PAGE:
These amendments will add the external affairs power to the list of areas of Commonwealth constitutional power specified in the definition of ‘State offence that has a federal aspect’ in proposed subsection 3AA(3) of the Crimes Act.  The definition of ‘State offence that has a federal aspect’ provides that a State offence has a federal aspect if, assuming that the Parliament of the Commonwealth had enacted a provision that created an offence penalising the specific acts or omissions involved in committing the State offence, that provision would have been a valid law of the Commonwealth.  A State offence is taken to be covered by this provision if it falls within one of the specified areas of Commonwealth constitutional power. 

This amendment will provide that a State offence would be a State offence with a federal aspect where the conduct constituting the State offence relates to a matter in respect of which an international agreement to which Australia is a party imposes obligations to which effect could be given by the creation of an offence against the domestic laws of the parties to the agreement, or relates to a matter that affects the relations between Australia and another country or countries or is otherwise a subject of international concern.

 

Amendments 36, 37

These amendments will provide that ‘conduct’ and ‘engage in conduct’ have the same meaning as in the Criminal Code .  Section  4.1 of the Criminal Code defines ‘conduct’ as an act, an omission to perform an act or a state of affairs.  Section 4.1 provides that ‘engage in conduct’ means to do an act or to omit to perform an act. 

Amendment 38

This amendment will add a note to the definition of ‘State offence that has a federal aspect’ in proposed section 3AA of the Crimes Act to clarify that subsection 3(1) of the Crimes Act defines ‘State’ to include the Northern Territory.

Amendment 39

Section 3C of the Crimes Act defines ‘offence’.  Paragraph (a) of the definition provides that ‘offence’ means an offence against a law of the Commonwealth (other than the Defence Force Discipline Act 1982).   Paragraph (b) of the definition provides that ‘offence’ also means an offence against a law of the Territory other than the ACT. 

Item 7 of Schedule 3 of the Bill as introduced adds proposed paragraph (c) to the definition of ‘offence’.  This paragraph extends the definition of ‘offence’ to include ‘a State offence that has a federal aspect.’ 

This amendment will omit the reference to ‘other than the Australian Capital Territory’ in paragraph (b) of the definition in section 3C of the Crimes Act.  This amendment is required because every offence against a law of the Australian Capital Territory is in effect a State offence that has a federal aspect as the Commonwealth has the constitutional power to legislate in the Territories.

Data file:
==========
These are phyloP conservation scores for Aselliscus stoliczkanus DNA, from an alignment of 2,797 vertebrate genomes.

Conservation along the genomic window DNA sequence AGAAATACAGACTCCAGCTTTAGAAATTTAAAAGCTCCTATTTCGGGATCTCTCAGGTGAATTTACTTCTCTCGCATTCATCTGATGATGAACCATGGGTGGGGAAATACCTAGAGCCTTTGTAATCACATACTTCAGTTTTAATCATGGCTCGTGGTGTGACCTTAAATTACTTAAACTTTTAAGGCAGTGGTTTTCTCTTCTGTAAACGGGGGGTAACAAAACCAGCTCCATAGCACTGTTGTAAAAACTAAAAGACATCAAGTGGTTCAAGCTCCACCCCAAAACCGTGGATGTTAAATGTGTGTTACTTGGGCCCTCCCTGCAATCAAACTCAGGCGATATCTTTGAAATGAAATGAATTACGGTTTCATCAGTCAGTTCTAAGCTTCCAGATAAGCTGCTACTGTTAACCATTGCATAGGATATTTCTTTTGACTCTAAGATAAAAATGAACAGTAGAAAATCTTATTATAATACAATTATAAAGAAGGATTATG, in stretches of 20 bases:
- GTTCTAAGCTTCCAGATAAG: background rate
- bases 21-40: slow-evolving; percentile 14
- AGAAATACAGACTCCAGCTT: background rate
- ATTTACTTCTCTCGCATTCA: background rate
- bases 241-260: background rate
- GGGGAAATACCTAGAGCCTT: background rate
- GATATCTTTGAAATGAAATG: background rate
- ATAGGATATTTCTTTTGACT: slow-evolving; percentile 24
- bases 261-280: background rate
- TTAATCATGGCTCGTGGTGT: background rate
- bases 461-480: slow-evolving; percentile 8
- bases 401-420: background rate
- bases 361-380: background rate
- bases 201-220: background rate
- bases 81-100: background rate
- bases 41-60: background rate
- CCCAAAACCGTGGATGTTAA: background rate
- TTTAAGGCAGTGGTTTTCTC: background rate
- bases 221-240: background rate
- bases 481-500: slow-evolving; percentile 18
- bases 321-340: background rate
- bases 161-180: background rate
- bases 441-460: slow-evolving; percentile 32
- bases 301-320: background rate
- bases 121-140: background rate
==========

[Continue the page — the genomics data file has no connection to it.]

The effect of this amendment will be that both paragraphs (b) and proposed paragraph (c) of the definition of ‘offence’ will cover an ACT offence. 

Amendment 40

Consequential to the amendments to the definition of ‘offence’ in section 3C of the Crimes Act, this amendment will repeal subsection 3D(3) of the Crimes Act which provides that Part IAA of the Crimes Act does not apply to offences against the laws of the ACT. 

This amendment will also provide for concurrent operation of Part IAA of the Crimes Act and ACT laws on search of persons or premises, arrest, stopping, detaining or searching conveyances or the seizure of things in relation to offences against a law of the ACT. 

Amendment 41

This amendment will be consequential to clarifying that ‘State offence that has a federal aspect’ includes an ACT offence that has a federal aspect.  The Bill as introduced provides that the application of Part IAA of the Crimes Act is not intended to limit or exclude the concurrent operation of any law of a State.  This amendment will extend that provision to concurrent operation of any law of the ACT. 

Amendment 42

This amendment will add a note to section 3D of the Crimes Act to clarify that proposed section 3AA of the Crimes Act (the definition of ‘State offence that has a federal aspect’) has the effect that an offence against the law of the ACT is a State offence that has a federal aspect. 

Amendment 43

This amendment will expand the definition of ‘offence’ for the purposes of Part ID of the Crimes Act (‘Forensic procedures’) to ensure that AFP officers can access the powers in Part ID when investigating ACT offences that have a federal aspect.  This amendment will provide that ‘offence’ does not include an offence against a law of a Territory other than the ACT. 

Amendment 44

This provision will amend proposed section 23YUL of the Crimes Act.  Proposed section 23YUL provides that the application of Part ID in relation to State offences that have a federal aspect is not intended to limit or exclude the concurrent operation of any law of a State.  This amendment will extend that provision to apply to any law of the ACT. 

Amendment 45

This amendment will add a note to proposed section 23YUL of the Crimes Act to clarify the effect of proposed section 3AA of the Crimes Act: that an offence against a law of the ACT is a State offence that has a federal aspect.